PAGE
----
JH: The essay “Playlist for Finishing a Book” catalogues the music—mostly 80s-era thrash metal—that helped you finish your previous book, The Day After The Day After, on a tight deadline. I’m curious to know if any particular music provided a similar kind of “source sound” while you wrote Ultrasonic?
SC: Yeah, it’s funny. Every book seems to have it’s own unique soundtrack. This one was written on a pretty heavy dose of old school country, folk, and roots rock, especially Waylon Jennings, Jackson Browne, Johnny Cash, and Neil Young, combined with a LOT of music by the singer songwriters, Boris McCutcheon, Neko Case, and later, Taylor Goldsmith of the band, Dawes; but I also occasionally mixed in some Otis Redding and Al Green, along with new-school dance/hip-hop like Lyrics Born, the Scissor Sisters, and the great mash-up artist, Girl Talk.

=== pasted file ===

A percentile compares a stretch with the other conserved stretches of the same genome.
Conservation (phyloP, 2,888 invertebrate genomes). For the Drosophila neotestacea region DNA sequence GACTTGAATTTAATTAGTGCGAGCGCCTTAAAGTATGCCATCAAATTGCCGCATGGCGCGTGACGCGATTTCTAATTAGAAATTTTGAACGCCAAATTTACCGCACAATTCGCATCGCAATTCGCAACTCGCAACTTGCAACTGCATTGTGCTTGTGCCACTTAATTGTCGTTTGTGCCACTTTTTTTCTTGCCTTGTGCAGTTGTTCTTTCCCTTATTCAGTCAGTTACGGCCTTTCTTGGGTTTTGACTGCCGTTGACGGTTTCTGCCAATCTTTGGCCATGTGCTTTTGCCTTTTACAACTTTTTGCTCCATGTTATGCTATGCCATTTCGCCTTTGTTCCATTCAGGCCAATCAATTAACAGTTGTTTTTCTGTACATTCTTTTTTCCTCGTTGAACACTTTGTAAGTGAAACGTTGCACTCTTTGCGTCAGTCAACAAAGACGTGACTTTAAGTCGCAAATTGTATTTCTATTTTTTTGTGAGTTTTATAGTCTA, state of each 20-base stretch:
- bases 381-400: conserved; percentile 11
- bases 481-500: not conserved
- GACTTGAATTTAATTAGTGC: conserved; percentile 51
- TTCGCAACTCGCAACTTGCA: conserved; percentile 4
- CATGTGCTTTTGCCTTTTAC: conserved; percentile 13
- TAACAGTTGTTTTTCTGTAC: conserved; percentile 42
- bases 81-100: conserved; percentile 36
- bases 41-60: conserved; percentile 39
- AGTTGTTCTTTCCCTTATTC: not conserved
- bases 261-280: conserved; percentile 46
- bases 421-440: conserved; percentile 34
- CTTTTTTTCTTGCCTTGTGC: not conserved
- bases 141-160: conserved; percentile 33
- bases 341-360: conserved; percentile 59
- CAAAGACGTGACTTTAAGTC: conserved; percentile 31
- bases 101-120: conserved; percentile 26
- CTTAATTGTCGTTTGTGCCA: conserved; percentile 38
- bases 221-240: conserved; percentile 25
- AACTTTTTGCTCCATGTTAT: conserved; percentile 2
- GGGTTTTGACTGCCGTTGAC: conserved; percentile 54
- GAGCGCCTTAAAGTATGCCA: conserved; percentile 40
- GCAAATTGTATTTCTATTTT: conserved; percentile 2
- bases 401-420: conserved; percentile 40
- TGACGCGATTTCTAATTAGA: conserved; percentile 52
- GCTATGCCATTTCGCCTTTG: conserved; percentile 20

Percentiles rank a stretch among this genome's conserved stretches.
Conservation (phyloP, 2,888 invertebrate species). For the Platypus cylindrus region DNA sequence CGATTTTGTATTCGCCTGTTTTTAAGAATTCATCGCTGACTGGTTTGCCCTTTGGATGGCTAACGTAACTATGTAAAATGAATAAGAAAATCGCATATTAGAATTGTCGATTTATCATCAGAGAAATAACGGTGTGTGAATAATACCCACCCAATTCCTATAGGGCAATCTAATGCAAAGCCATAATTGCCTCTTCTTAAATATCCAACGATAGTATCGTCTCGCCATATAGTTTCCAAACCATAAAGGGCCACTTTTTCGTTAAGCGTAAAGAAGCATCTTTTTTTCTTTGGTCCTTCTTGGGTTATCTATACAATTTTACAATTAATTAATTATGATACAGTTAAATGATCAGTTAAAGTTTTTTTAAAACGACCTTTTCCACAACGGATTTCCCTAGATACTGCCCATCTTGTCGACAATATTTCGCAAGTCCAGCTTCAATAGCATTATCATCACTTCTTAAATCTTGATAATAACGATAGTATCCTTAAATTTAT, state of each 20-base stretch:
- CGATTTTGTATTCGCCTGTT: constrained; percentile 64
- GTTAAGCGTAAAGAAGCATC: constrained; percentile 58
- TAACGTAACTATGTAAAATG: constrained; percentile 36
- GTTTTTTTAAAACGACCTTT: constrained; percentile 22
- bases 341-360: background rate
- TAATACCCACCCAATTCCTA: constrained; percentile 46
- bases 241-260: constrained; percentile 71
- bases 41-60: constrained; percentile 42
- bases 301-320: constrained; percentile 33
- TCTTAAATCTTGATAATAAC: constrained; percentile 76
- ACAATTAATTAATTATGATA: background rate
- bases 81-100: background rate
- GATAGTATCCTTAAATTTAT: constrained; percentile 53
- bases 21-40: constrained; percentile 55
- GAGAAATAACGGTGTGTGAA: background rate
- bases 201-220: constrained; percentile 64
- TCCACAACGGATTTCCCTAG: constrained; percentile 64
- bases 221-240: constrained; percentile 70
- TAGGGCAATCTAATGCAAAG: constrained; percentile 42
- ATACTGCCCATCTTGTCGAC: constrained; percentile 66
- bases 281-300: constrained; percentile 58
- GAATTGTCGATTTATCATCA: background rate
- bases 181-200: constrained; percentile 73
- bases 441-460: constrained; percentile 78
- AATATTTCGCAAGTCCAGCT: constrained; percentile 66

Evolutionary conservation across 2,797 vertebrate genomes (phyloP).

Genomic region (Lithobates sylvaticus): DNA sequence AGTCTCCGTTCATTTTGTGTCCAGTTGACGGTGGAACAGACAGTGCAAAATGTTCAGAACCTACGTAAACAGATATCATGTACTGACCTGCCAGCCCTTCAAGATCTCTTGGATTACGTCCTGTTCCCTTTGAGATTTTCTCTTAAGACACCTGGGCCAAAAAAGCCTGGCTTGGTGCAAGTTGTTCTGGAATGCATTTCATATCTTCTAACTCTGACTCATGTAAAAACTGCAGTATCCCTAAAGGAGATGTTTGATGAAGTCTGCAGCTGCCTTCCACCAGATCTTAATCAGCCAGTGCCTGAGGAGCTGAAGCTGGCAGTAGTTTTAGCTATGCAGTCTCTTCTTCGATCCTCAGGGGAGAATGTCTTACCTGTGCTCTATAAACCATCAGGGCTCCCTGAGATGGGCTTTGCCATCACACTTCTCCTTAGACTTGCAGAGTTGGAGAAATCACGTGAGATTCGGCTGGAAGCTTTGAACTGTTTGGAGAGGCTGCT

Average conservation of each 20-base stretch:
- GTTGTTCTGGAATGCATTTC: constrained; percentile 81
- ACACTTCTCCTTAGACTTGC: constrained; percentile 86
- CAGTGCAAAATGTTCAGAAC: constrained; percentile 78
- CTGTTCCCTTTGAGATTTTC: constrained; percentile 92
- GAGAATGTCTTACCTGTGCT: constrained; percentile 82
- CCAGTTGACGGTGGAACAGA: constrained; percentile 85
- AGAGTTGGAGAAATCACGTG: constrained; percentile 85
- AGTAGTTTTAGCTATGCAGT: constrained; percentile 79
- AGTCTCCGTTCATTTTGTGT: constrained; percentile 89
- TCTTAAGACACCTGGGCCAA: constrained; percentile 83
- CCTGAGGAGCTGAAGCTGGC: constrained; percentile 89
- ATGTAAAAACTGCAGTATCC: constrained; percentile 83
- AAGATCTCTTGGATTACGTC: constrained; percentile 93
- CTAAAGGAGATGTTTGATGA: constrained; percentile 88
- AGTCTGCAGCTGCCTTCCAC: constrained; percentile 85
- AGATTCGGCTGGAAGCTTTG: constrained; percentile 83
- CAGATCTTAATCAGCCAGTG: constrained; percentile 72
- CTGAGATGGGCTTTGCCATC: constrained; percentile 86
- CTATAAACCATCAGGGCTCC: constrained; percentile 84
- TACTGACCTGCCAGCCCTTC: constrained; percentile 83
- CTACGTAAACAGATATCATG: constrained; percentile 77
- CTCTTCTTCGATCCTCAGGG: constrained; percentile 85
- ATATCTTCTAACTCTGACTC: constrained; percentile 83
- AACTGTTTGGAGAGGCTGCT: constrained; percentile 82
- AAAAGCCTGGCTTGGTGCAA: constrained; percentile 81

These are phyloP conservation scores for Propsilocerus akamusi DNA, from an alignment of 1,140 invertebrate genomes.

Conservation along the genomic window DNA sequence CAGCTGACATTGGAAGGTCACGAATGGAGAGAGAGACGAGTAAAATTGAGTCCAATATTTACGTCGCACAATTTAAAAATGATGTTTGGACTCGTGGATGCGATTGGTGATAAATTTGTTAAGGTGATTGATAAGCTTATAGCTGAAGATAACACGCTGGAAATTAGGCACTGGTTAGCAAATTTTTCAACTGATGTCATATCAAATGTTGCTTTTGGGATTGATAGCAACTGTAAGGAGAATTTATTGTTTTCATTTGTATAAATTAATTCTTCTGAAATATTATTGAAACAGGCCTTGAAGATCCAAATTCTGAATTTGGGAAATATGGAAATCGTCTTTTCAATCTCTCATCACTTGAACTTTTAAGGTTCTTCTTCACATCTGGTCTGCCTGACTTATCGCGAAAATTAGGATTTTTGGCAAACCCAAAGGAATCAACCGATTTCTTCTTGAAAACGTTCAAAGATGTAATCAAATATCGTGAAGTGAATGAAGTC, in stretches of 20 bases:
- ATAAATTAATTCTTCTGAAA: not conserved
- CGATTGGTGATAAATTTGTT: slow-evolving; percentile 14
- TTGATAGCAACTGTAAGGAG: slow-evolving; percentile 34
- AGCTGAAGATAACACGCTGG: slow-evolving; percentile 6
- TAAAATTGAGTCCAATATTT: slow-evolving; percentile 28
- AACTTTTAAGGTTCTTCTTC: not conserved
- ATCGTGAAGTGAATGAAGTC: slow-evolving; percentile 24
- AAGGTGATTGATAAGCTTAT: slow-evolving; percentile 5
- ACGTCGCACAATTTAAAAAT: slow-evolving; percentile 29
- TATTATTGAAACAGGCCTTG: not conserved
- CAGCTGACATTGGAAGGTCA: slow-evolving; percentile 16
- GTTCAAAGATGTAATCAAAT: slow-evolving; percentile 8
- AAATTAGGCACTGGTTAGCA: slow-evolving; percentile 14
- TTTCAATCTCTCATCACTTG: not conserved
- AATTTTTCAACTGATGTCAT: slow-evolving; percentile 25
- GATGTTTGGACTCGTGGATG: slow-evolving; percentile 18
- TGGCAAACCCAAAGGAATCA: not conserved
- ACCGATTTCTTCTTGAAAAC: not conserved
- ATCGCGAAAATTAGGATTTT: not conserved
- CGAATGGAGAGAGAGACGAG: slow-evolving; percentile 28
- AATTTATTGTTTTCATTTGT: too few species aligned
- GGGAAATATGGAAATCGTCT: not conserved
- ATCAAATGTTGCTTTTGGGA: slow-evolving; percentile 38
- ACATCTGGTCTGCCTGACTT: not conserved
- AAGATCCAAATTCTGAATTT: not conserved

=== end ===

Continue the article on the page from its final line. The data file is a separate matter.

JH: As a longtime essayist and editor of The Normal School magazine, you’re front and center at what many refer to as the “Lyric Essay Movement” or the “Creative Nonfiction Movement.” But lately it seems that not a few writers (even John D’Agata, who coined the termed) are beginning to shy away from the entire label of “Lyric Essay.” If indeed we’re part of a growing movement, it seems like maybe we need a better title—something with a little more kick and fire. Want to take a shot at it?